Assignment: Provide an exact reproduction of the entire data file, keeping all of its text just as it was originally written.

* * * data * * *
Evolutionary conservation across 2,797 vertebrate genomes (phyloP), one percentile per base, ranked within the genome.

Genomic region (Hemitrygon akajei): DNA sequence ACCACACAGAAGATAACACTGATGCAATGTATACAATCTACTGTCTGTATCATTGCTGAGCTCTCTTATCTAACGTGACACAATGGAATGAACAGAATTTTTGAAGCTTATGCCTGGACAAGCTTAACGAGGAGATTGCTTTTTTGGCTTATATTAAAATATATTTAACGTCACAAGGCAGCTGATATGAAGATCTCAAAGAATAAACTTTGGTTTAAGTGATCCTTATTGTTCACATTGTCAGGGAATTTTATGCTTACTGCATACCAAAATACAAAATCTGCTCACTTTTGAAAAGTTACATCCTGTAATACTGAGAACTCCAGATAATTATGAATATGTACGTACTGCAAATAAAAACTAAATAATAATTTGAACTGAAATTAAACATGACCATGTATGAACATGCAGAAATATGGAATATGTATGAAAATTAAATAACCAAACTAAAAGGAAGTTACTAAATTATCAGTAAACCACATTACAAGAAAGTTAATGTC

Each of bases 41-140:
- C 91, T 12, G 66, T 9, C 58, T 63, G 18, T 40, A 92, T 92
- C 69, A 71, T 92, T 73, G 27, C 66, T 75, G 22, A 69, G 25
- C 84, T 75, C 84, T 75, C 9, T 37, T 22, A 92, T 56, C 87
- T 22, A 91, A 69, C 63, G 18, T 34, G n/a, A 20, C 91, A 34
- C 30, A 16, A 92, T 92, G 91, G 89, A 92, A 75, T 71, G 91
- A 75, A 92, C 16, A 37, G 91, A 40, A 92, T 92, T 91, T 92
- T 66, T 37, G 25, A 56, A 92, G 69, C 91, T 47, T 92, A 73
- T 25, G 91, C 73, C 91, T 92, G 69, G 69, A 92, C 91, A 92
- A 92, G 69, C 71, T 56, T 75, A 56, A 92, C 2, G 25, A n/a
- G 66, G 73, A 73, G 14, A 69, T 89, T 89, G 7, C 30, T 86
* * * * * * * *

Evolutionary conservation across 2,797 vertebrate genomes (phyloP), one percentile per base, ranked within the genome.

Genomic region (Hemitrygon akajei): DNA sequence ACCACACAGAAGATAACACTGATGCAATGTATACAATCTACTGTCTGTATCATTGCTGAGCTCTCTTATCTAACGTGACACAATGGAATGAACAGAATTTTTGAAGCTTATGCCTGGACAAGCTTAACGAGGAGATTGCTTTTTTGGCTTATATTAAAATATATTTAACGTCACAAGGCAGCTGATATGAAGATCTCAAAGAATAAACTTTGGTTTAAGTGATCCTTATTGTTCACATTGTCAGGGAATTTTATGCTTACTGCATACCAAAATACAAAATCTGCTCACTTTTGAAAAGTTACATCCTGTAATACTGAGAACTCCAGATAATTATGAATATGTACGTACTGCAAATAAAAACTAAATAATAATTTGAACTGAAATTAAACATGACCATGTATGAACATGCAGAAATATGGAATATGTATGAAAATTAAATAACCAAACTAAAAGGAAGTTACTAAATTATCAGTAAACCACATTACAAGAAAGTTAATGTC

Each of bases 41-140:
- C 91, T 12, G 66, T 9, C 58, T 63, G 18, T 40, A 92, T 92
- C 69, A 71, T 92, T 73, G 27, C 66, T 75, G 22, A 69, G 25
- C 84, T 75, C 84, T 75, C 9, T 37, T 22, A 92, T 56, C 87
- T 22, A 91, A 69, C 63, G 18, T 34, G n/a, A 20, C 91, A 34
- C 30, A 16, A 92, T 92, G 91, G 89, A 92, A 75, T 71, G 91
- A 75, A 92, C 16, A 37, G 91, A 40, A 92, T 92, T 91, T 92
- T 66, T 37, G 25, A 56, A 92, G 69, C 91, T 47, T 92, A 73
- T 25, G 91, C 73, C 91, T 92, G 69, G 69, A 92, C 91, A 92
- A 92, G 69, C 71, T 56, T 75, A 56, A 92, C 2, G 25, A n/a
- G 66, G 73, A 73, G 14, A 69, T 89, T 89, G 7, C 30, T 86